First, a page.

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Ian Gwinnup's new EP "Vol. 2" features four songs he wrote after rehab. Provided

When he came back home, he says it felt like he had boomeranged back to where he was in 2015, when he was creating music more than he was doing drugs. 

"I wasn't that possessed guy anymore. I was back," Gwinnup says. 

Immediately following his return, Gwinnup packed a bag and spent half of his savings traveling. He went to New York City; Washington, D.C.; Miami; Denver and San Paolo, Brazil. And then he started writing music again. 

"It all felt like one story, and that was the climax," he says. "Now, I'm feeling the most creative I've ever felt." 

Gwinnup is about to release his first EP since going to rehab with a live show at Big Gun Burger Shop & Bar. The four-track disc is called "Vol. 2" and it's full of catchy hip-hop riffs with an electronic backdrop. Some of the lyrics are breezy and carefree. There's "Bad as F," a summer anthem dedicated to the strong women in Gwinnup's life.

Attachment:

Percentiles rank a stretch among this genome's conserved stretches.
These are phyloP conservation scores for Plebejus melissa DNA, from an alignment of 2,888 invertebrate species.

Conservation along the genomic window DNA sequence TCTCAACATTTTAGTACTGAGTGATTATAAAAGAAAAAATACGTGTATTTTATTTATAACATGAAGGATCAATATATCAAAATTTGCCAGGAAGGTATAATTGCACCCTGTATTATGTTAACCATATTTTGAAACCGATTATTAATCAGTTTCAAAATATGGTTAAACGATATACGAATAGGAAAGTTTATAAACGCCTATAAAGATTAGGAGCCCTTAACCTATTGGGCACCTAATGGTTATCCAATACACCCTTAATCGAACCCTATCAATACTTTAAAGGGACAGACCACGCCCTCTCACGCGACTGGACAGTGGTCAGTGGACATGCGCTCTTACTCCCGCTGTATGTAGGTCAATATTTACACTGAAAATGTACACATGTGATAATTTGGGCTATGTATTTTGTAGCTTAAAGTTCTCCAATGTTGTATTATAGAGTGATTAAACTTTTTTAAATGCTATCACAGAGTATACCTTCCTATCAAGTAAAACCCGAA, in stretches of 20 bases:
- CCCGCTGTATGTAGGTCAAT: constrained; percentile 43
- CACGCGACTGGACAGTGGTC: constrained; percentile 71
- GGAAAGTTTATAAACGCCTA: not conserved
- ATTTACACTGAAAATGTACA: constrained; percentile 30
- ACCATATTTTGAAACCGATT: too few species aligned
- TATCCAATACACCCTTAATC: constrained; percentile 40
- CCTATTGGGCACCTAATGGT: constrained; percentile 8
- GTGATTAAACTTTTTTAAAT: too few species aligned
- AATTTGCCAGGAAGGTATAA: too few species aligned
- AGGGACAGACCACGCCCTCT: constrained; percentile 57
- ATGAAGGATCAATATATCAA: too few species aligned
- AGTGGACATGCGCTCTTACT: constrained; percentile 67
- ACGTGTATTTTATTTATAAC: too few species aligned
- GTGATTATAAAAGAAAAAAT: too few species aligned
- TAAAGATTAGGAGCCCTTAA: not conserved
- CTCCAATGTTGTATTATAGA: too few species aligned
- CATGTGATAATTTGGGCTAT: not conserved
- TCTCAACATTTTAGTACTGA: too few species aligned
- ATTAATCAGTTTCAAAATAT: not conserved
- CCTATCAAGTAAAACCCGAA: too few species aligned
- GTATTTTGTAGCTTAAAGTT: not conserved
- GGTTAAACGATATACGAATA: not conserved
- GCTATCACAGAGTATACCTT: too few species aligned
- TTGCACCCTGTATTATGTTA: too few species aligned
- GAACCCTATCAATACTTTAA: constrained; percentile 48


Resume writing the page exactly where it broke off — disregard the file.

Some of the songs are more poignant. "Rosé," a slow banger with shimmery guitar, is about longing for a toxic relationship. "Old Way" is about a frantic, lonely night that shifts to a sunny, hopeful morning.

But that sunny, hopeful ending isn't always the result for those who have experienced opioid addiction.

The relapse rate for those who have a substance abuse disorder is 40 percent to 60 percent, according to the federal government.